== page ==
The indictment consists of two pages about the mother and two pages about the father. Only the documents signed by a foreman are being released, according to the judge's order. But the foreman's signature is removed from the documents.
In January, the Boulder Daily Camera, citing unidentified jurors and an assistant district attorney, said the grand jury voted to indict her parents on charges of child abuse resulting in death. The newspaper and the Reporters Committee for Freedom of the Press then successfully sued for the documents' release.
Lowenbach's order Wednesday made reference to the grand jury's report.
"It appears that the district attorney, presumably acting at the direction of the grand jury, prepared a series of possible charges regarding John Ramsey and Patricia Ramsey based on the fact that the child had died and that there was evidence that a sexual assault of the child occurred," Lowenbach wrote.
But then-Boulder County District Attorney Alex Hunter said there was insufficient evidence to warrant filing charges. He did not sign the indictment, according to the Daily Camera. It had remained sealed until Friday.
The attorney for John Ramsey recently reasserted his client had no role in his daughter's death.
"I have known for years that Boulder prosecutors did not file charges against John and Patsy Ramsey because the evidence to prosecute them did not exist," Wood, the Atlanta lawyer for John Ramsey, said this year.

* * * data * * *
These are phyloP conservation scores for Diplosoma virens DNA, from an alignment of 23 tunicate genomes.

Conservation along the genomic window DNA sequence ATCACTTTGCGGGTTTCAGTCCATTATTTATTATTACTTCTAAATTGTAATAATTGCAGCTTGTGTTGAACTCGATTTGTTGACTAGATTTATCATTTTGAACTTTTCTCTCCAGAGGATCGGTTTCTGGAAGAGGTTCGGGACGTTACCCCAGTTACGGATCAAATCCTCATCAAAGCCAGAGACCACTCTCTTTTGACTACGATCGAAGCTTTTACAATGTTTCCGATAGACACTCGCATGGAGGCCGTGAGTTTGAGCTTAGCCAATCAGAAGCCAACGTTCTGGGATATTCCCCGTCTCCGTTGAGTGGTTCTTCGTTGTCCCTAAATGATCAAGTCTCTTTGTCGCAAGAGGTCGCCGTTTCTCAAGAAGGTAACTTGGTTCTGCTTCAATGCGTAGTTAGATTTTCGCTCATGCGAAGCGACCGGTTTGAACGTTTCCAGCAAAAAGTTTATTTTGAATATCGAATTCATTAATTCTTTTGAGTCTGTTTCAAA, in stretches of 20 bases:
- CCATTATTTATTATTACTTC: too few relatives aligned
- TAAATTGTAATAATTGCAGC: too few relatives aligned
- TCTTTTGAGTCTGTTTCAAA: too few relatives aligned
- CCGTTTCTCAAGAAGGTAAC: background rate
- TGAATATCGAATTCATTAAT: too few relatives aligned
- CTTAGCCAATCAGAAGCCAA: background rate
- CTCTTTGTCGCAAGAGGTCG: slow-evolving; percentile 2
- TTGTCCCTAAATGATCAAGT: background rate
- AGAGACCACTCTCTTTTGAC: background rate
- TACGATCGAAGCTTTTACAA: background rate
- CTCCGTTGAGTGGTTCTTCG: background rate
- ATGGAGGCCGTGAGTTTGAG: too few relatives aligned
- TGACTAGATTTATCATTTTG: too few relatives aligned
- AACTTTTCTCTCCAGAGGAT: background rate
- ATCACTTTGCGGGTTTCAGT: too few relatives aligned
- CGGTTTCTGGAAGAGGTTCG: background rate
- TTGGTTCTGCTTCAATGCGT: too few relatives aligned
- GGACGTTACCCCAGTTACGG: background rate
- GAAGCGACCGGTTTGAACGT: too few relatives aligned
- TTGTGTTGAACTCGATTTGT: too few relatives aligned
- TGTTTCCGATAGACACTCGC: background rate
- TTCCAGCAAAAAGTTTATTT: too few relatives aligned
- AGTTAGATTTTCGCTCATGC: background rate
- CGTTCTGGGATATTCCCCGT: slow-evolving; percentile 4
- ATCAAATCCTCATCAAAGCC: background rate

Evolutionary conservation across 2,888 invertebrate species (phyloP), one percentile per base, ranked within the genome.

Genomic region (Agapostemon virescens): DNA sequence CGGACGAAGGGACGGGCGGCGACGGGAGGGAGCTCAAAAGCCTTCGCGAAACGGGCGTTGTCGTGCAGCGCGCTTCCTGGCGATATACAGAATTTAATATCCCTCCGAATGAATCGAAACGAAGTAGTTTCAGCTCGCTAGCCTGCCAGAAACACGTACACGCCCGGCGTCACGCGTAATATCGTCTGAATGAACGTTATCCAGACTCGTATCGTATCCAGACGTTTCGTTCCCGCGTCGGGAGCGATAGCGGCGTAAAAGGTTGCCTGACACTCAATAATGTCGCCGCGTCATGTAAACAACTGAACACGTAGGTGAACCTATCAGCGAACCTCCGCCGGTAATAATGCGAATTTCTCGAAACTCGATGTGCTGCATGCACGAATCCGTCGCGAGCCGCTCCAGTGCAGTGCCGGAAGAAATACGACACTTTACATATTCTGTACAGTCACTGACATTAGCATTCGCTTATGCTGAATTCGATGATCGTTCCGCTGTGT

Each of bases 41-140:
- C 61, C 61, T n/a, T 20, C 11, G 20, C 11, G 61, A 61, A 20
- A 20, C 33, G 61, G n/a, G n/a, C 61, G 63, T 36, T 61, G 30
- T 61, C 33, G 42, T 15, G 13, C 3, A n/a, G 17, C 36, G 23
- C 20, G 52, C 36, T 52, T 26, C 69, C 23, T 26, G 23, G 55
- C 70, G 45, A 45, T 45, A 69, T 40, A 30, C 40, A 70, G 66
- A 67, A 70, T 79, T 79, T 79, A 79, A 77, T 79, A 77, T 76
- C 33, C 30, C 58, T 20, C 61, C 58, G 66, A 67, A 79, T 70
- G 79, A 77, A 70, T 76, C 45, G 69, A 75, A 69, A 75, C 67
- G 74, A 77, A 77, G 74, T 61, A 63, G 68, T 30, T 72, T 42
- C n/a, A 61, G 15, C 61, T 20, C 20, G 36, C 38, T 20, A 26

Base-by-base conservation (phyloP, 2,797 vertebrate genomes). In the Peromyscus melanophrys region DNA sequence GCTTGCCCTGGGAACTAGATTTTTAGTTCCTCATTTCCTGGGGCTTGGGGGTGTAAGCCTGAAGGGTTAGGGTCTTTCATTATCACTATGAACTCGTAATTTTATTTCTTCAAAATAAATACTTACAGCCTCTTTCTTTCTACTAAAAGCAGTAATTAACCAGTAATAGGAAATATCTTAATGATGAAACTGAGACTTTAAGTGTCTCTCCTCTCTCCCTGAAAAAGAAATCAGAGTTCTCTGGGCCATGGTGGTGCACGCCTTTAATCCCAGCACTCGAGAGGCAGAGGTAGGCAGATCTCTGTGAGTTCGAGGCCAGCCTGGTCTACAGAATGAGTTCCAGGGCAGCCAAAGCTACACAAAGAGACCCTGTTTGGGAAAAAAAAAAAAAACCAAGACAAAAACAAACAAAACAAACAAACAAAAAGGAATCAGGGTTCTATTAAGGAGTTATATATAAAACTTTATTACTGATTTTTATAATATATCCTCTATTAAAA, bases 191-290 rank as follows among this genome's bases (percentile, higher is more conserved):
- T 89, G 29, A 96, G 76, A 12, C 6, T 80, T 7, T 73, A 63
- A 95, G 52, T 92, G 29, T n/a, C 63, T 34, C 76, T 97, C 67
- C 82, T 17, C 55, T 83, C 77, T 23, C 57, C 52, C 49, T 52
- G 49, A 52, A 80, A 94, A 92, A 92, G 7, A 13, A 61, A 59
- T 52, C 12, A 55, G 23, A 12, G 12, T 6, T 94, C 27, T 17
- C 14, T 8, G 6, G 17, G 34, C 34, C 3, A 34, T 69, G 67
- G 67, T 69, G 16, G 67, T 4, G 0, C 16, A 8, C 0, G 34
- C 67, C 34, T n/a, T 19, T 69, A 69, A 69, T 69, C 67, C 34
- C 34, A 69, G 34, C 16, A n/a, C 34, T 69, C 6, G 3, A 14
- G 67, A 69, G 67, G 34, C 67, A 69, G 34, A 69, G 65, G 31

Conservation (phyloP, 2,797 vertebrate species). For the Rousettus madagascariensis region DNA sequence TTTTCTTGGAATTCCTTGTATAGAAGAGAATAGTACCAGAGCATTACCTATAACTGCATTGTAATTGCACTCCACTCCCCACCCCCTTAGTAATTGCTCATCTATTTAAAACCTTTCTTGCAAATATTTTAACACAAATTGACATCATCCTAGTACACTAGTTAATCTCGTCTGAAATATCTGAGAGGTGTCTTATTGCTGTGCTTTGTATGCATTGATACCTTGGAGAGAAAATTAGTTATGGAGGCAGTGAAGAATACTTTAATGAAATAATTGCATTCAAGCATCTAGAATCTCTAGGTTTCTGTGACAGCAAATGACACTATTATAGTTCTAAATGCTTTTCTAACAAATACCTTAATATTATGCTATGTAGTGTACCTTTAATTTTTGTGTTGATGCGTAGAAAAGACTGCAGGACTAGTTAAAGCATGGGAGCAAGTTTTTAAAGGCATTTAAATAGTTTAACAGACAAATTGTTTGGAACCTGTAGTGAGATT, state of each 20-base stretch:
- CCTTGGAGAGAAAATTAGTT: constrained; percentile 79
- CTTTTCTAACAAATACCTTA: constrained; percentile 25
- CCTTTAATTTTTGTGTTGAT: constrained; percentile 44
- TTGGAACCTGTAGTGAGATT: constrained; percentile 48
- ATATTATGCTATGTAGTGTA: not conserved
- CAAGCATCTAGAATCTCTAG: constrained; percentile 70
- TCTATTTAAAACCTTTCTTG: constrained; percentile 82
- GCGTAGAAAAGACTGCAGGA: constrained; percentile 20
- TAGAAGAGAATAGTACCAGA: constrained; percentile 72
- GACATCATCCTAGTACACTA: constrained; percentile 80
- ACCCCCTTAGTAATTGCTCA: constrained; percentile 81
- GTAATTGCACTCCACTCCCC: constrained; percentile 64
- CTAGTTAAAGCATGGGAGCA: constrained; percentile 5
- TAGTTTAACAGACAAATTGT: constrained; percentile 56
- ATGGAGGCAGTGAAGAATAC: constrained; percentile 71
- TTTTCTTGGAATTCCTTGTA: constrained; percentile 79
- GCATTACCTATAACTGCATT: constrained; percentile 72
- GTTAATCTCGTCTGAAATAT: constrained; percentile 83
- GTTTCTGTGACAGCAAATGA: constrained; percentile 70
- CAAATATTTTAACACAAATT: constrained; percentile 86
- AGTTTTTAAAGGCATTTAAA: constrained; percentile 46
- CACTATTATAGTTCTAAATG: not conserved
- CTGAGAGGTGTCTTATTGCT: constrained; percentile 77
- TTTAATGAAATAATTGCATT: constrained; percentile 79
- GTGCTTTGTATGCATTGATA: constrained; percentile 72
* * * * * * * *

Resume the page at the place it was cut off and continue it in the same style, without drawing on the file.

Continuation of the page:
'Killer on the loose'
Patsy Ramsey had always said her family was innocent.
"There's a killer on the loose," she said a few days after her daughter's body was found. "I don't know who it is. I don't know if it's a she or a he, but ... there's someone out there."
In 2008, then-District Attorney Mary Lacy wrote a letter to John Ramsey, saying that new DNA evidence had cleared him, his wife and son. She formally apologized for the cloud of suspicion the Ramseys lived under for years.
Last week, another attorney for John Ramsey wrote to District Attorney Garnett, requesting the documents be kept secret.
"Public release of the allegations of an unprosecuted indictment only serves to further defame (John Ramsey) and his late wife," wrote Harold Haddon.
Lowenbach denied the request. State law requires official actions by the grand jury to be released, the judge said.
The parents have always maintained that an intruder killed the little beauty queen.
In 2006, a breakthrough appeared imminent with the arrest of John Mark Karr in Bangkok, Thailand. The 41-year-old teacher repeatedly said he loved the little girl and was with her the night she died. He insisted her death was an accident.
But soon after his arrest and return to Colorado, prosecutors said DNA evidence proved he had nothing to do with her death. The district attorney decided not to charge him.
More years went by. Investigations revealed new details, and with that came more suspicions.
Investigators say they did not find any sign of forced entry into the family home in 1996. No footprints in the snow outside the home, either.